Saturday, May 28, 2005

Pop culture, 1989

It's hard to believe it was 16 years ago that Paula Abdul was famously singing "Straight Up," but it was. "I don't mean to make demands," she sang, "but the word and the deed go hand in hand." Sage words.

That year I went to one of her concerts in Peoria, IL, and a boy with my name was called on stage for a hug from the singer. She was about to be married, and the audience had expressed their disappointment at their own lost opportunity. "Kyle," she said, "you never called." Then she hugged him and sent him back into the crowd of people who were not marrying her. I watched from what seemed like a mile away.

That very night, I and the folks who went to the concert with me decided to see Batman after the concert. It had been hyped like no movie I could remember, and we still had a blast. Purists complained that Batman's back story had changed too much. It's an integral part of the character that the man who killed his parents could never be found, for instance. I agree, and yet it did not detract from the Prince-dominated soundtrack, the irrepressible Joker played by Jack Nicholson, or drop dead gorgeous Kim Basinger as Vicky Vale. I wanted her to come back in the sequel, but they went with a Bond Girl strategy instead. How could you keep a playboy like Bruce Wayne from having a new trophy on his arm every time you see him? It made more sense and all worked out in the end. I was later drawn to see Batman & Robin just for Elle Macpherson's cameo.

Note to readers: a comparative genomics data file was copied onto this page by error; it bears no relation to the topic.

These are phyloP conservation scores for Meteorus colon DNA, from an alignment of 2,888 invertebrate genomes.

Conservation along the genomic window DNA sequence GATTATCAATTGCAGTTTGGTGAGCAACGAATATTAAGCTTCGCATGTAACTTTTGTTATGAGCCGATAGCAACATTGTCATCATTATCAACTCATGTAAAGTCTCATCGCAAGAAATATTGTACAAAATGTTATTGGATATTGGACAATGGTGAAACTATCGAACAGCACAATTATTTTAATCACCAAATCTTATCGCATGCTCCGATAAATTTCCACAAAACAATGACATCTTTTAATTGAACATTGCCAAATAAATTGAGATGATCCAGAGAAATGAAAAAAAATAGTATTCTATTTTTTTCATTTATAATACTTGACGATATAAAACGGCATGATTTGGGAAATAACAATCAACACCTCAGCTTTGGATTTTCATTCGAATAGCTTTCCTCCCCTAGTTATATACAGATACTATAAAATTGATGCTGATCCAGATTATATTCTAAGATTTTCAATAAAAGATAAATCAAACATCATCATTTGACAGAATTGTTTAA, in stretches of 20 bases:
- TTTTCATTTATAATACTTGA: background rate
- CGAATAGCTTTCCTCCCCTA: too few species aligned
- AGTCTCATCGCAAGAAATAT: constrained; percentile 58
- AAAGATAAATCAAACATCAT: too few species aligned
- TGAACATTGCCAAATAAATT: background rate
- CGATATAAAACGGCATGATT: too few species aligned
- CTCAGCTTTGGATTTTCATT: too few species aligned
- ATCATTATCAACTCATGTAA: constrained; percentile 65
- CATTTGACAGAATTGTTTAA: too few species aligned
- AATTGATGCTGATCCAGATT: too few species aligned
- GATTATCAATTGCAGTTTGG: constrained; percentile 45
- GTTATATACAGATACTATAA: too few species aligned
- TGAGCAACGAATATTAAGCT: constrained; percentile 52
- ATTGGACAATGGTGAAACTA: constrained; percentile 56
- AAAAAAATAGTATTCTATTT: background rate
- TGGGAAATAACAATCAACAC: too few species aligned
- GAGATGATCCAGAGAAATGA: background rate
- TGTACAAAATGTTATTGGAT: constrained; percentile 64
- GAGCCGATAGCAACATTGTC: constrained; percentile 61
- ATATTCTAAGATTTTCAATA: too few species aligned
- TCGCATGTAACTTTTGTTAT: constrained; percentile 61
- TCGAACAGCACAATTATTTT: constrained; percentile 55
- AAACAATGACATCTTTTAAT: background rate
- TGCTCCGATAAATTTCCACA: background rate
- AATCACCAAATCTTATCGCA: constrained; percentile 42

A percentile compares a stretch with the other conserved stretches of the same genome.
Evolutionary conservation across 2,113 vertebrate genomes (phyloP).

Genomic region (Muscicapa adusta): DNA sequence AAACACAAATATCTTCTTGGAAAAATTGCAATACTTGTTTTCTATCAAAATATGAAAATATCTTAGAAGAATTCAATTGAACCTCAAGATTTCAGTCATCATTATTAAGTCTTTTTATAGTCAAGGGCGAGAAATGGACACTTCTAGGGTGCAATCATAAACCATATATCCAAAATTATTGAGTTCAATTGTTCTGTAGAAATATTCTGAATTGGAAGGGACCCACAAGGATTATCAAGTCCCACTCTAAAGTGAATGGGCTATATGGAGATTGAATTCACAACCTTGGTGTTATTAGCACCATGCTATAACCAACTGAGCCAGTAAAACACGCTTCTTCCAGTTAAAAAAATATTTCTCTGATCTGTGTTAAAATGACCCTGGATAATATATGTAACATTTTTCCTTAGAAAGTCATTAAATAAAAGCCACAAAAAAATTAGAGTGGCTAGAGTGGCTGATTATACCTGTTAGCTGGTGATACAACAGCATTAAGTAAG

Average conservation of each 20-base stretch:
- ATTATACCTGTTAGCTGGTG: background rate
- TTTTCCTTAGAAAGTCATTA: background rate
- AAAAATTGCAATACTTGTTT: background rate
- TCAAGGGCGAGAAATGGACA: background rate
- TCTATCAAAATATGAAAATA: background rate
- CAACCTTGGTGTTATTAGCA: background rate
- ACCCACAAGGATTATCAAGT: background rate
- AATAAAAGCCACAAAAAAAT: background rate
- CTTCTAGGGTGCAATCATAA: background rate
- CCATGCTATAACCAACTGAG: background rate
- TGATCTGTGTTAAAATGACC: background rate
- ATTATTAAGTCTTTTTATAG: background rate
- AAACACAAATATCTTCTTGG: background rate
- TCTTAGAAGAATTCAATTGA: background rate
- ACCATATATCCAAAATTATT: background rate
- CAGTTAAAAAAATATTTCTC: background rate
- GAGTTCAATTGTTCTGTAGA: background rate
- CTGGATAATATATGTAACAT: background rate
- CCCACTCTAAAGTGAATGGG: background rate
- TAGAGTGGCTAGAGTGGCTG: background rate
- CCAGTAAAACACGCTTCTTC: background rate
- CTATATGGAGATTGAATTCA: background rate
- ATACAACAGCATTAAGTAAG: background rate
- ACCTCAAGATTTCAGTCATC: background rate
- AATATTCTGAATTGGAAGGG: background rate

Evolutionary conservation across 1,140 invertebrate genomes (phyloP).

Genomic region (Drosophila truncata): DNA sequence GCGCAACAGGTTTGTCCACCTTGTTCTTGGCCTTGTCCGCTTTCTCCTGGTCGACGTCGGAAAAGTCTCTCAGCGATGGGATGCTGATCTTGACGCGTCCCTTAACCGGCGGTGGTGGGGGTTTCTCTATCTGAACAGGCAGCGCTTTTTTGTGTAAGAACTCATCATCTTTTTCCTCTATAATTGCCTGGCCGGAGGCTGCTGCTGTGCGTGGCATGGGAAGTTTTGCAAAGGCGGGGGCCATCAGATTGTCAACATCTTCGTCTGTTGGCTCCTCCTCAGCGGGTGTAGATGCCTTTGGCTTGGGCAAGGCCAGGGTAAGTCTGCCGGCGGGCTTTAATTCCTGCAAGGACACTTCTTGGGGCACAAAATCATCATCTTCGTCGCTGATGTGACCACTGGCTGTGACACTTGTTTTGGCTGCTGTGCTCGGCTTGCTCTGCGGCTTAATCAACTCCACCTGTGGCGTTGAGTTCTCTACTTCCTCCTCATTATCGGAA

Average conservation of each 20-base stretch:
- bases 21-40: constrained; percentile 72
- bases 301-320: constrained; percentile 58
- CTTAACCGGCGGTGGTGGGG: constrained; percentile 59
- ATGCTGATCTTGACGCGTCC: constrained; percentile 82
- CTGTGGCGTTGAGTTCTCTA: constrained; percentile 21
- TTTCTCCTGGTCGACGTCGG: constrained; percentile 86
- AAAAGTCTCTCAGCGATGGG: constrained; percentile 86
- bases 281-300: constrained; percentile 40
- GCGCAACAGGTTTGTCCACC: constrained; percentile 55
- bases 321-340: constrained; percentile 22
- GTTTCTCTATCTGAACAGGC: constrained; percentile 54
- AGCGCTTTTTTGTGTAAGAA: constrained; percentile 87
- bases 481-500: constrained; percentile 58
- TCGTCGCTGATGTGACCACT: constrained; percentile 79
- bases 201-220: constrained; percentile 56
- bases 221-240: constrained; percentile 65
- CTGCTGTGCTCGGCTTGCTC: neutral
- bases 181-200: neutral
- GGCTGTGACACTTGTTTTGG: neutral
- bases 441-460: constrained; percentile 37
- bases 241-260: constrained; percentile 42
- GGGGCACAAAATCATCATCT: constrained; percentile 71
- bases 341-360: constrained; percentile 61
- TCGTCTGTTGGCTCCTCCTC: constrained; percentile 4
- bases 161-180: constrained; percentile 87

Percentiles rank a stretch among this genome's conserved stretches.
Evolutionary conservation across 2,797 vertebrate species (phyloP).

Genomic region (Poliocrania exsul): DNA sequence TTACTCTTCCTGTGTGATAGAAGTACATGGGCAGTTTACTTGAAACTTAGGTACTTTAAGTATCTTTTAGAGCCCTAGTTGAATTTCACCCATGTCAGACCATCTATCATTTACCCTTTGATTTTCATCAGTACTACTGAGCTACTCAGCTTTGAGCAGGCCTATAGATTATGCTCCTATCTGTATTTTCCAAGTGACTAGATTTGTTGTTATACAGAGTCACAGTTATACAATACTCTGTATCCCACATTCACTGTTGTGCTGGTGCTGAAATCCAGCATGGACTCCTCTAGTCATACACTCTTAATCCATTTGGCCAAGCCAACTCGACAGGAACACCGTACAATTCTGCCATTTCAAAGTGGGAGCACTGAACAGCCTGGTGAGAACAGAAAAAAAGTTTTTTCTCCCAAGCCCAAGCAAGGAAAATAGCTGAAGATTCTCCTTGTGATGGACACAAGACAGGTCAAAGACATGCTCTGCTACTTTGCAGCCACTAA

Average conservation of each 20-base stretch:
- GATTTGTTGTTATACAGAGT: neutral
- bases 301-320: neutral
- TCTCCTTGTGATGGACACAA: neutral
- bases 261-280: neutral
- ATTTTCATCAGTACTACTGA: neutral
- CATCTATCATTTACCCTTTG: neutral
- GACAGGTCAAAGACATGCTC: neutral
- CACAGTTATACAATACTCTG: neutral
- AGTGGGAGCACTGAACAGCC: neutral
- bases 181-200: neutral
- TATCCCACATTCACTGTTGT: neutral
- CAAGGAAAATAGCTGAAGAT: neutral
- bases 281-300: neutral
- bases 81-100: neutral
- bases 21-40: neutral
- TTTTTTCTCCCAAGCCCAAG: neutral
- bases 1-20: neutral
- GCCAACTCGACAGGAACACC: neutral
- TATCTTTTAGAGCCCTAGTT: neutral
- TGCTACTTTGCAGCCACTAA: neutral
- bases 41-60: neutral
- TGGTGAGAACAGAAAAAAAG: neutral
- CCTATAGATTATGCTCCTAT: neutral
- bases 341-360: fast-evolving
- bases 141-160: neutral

To this day, I'll be playing Quake, and with an enemy in my sights think to myself, "have you ever danced with the Devil by the pale moon light?"

That year was also the year of the Tiananmen Square protests in which a lone man stood down a line of communist tanks. It's a striking image, but it nevertheless reminded me of a line you can now hear at your local theater. In The Hitchhiker's Guide to the Galaxy, Arthur Dent lays before a bulldozer about to demolish his house. The foreman at the scene asks him, "Have you any idea how much damage that bulldozer would suffer if I just let it roll straight over you?"

Arthur is surprised at this question. "How much?"

"None at all."

No one knows what happened to the tank man, but we know what happened at the end of the protests. Violence broke out, and as you might expect in a conflict between soldiers and citizens, there was a massacre.

For me, 1989 was just part of high school, most of which I disliked. I had my first computer, but not my first modem. Now I'm nearly twice the age I was, and I can't help but notice there's still a Bush in the White House, and I still have a fruit for a computer.
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